We had the privilege of presenting the exhibition at the Southeast Asian Studies Symposium 2013, held from 9-10 March 2013 at the University of Oxford, United Kingdom. This was also the Symposium’s first feature of contemporary art works.
after|thought: Oxford was a documentation of the art works featured at after|thought. We had anticipated the project to be a focal point for academics and scholars to gain insights into the contemporary issues of Singapore. In addition, the works could be a means to provoke critical discussions surrounding the representation of history in official narratives, as well as the use of art to complement the study of such issues.
In choosing to present after|thought: Oxford at the Symposium, the exhibition was essentially deported into a new—and foreign—context where the show received a different kind of reception compared to Singapore. It was necessary for after|thought: Oxford to find its place in an academic symposium and amongst an international community. While in Singapore, viewers (who were mostly Singaporeans) could easily identify the iconography of 9 August 1965 and relate to the idea of the classroom, academics who visited the show in Oxford had their own alternative responses. Many were captivated by Yue Han’s Our Moment of Anguish as they were quick to pick up on the reference to Lee Kuan Yew, who was evidently a highly recognisable figure in South East Asian studies. They also spoke of him according to what they knew or read about him. It was slightly difficult for them to understand the meaning behind the works from the vantage point of a Singaporean. Overall, after|thought: Oxford was well received. Many who dropped by the show were intrigued by the perspectives coming from Singapore’s younger generation.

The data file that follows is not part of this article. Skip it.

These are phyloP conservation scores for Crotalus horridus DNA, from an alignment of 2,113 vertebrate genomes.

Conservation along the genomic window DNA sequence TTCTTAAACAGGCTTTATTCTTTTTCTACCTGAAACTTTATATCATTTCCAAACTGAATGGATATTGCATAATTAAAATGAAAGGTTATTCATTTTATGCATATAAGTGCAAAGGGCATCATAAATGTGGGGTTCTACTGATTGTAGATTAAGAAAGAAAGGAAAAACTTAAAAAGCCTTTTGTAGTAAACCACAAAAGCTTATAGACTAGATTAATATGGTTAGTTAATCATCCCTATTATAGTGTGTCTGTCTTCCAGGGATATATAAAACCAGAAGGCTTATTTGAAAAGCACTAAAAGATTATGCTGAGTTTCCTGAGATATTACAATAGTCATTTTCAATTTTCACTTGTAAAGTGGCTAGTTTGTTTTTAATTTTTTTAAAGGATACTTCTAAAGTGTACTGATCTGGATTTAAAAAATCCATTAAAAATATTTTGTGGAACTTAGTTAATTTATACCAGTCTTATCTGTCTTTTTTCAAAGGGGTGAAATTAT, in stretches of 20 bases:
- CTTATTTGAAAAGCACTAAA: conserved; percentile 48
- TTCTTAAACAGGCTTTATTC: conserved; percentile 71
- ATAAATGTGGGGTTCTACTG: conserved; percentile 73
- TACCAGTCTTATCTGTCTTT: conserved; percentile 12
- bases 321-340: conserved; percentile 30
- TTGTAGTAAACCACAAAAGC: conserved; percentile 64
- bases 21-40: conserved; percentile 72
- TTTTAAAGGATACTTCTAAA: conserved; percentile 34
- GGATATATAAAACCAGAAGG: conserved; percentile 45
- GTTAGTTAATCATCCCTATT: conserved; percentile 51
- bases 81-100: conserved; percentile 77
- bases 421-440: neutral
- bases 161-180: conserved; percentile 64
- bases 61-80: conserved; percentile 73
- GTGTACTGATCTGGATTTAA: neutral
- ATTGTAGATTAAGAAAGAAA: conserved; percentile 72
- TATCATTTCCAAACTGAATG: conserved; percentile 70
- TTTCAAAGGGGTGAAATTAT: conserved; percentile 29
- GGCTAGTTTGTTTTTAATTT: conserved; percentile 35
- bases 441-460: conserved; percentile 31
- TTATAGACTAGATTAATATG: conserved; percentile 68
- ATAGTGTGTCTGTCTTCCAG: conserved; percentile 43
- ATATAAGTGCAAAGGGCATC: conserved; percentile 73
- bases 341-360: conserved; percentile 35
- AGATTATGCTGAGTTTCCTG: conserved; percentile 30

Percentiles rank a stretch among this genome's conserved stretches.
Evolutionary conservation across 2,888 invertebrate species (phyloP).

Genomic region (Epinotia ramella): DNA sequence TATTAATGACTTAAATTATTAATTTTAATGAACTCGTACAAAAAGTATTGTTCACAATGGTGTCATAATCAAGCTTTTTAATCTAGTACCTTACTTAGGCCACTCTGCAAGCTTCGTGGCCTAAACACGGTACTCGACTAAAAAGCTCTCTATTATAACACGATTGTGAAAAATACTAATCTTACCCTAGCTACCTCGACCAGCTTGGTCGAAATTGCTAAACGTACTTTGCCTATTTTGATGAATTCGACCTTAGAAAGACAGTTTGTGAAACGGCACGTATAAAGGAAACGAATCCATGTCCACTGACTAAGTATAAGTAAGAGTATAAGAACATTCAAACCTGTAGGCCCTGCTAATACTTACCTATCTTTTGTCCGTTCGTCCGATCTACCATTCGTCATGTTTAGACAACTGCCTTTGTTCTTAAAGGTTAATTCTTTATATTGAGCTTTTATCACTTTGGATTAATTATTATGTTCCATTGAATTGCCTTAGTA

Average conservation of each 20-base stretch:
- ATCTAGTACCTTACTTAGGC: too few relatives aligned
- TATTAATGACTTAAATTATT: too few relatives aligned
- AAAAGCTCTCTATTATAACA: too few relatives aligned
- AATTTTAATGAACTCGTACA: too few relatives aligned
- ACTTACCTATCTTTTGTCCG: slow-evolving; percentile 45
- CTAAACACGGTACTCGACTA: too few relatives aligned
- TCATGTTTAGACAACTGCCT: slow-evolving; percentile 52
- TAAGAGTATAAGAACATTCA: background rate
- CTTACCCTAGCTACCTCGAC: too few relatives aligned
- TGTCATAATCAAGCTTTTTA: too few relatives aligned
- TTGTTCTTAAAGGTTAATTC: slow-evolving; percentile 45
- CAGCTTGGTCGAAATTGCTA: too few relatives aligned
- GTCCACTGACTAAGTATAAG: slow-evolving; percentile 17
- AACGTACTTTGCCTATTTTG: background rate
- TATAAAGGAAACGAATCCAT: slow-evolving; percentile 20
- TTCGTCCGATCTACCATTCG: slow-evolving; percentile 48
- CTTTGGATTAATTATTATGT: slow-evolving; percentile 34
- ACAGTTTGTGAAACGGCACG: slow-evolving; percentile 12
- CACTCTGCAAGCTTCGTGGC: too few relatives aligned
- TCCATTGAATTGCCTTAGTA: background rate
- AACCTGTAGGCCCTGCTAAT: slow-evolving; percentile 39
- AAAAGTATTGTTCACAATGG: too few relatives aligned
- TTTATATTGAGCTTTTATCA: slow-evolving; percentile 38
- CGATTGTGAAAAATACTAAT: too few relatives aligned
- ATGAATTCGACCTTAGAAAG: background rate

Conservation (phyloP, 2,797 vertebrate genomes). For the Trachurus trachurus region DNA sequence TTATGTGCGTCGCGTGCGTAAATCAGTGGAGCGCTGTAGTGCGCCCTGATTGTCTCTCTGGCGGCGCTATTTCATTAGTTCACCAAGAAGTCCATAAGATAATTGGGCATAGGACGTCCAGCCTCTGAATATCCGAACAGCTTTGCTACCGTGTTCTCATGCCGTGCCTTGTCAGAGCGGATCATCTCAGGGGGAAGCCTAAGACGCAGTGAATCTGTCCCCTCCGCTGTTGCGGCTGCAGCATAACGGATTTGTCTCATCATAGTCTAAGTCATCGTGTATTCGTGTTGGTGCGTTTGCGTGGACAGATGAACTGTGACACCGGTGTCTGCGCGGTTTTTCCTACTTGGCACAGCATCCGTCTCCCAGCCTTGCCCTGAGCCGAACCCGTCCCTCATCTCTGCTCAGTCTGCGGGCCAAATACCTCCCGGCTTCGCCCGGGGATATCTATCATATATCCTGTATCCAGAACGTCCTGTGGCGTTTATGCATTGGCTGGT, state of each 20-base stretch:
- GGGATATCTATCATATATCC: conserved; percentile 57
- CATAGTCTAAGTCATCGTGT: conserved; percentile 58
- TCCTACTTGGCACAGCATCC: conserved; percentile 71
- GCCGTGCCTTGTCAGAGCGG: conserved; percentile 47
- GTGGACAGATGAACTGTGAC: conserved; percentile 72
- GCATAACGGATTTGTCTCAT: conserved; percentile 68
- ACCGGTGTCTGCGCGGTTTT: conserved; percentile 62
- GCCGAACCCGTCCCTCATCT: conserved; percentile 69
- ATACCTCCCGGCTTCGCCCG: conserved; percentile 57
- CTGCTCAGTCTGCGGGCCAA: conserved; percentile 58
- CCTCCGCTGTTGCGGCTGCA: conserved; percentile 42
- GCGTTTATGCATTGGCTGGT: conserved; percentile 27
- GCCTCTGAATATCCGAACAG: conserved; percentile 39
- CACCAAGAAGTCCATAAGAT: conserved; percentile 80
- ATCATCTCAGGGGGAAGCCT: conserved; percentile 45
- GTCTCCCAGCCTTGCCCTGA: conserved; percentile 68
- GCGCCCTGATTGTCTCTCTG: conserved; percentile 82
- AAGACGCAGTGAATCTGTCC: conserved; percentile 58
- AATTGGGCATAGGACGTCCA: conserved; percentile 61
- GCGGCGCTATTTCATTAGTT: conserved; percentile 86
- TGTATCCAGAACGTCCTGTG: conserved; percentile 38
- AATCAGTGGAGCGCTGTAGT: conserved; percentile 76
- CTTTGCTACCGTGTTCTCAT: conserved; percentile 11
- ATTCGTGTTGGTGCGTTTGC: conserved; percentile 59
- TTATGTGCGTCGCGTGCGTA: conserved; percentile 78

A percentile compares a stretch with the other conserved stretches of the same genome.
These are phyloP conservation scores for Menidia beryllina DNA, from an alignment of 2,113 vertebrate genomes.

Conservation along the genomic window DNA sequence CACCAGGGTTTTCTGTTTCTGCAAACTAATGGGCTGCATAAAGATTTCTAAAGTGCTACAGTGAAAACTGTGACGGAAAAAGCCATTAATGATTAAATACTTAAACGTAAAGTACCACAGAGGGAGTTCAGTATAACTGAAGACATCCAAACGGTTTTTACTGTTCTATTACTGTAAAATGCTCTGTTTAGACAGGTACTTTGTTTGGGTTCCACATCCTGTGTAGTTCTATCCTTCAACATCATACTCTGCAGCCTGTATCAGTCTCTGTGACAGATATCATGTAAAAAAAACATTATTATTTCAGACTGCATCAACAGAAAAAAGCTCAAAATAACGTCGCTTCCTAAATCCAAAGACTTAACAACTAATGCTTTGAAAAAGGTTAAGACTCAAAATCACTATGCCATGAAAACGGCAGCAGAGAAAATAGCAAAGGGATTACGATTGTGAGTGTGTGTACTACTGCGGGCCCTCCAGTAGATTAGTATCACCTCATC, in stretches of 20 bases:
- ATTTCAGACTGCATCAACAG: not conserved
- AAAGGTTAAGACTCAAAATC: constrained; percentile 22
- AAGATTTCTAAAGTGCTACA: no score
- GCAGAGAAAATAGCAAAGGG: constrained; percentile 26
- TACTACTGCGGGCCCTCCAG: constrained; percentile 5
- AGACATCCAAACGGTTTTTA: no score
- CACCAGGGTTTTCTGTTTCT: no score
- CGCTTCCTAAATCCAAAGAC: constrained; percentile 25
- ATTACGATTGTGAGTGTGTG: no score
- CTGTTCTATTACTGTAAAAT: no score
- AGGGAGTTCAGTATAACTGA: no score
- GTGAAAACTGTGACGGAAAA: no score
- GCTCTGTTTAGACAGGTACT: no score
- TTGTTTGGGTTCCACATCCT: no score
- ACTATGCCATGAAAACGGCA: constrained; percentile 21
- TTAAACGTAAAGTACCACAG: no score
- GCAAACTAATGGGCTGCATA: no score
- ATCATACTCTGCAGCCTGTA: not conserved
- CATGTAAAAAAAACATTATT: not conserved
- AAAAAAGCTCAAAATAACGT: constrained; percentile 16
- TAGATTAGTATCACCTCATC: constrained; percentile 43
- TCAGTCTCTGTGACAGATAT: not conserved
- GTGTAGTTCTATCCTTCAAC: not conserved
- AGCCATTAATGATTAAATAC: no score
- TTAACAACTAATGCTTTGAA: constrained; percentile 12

Although it is hoped that art can find its place in academic symposiums such as this in the future, our experience with this Oxford venture questions whether site-specific exhibitions such as after|thought could be successfully transposed into a different setting, and especially in a different country. Without the classroom space, the meaning of the show would lack the strong message about state institutions that was central to the exhibition, and this was a challenge we had to meet. We therefore chose to lay the works neatly on the table, consequently changing the way one gazed at it. The works therefore were appraised more as artefacts or remnants of an exhibition rather than art works. Nonetheless, this way of presenting likewise had its shortcomings as the integrity of the works as pieces of art became compromised. That said, this was a compromise that we, as curators, chose to take to tighten the overall concept of the after|thought: Oxford. Departing from after|thought, the Oxford documentation worked within the conceptual parameters that were set, which we felt worked best in view of the limitations.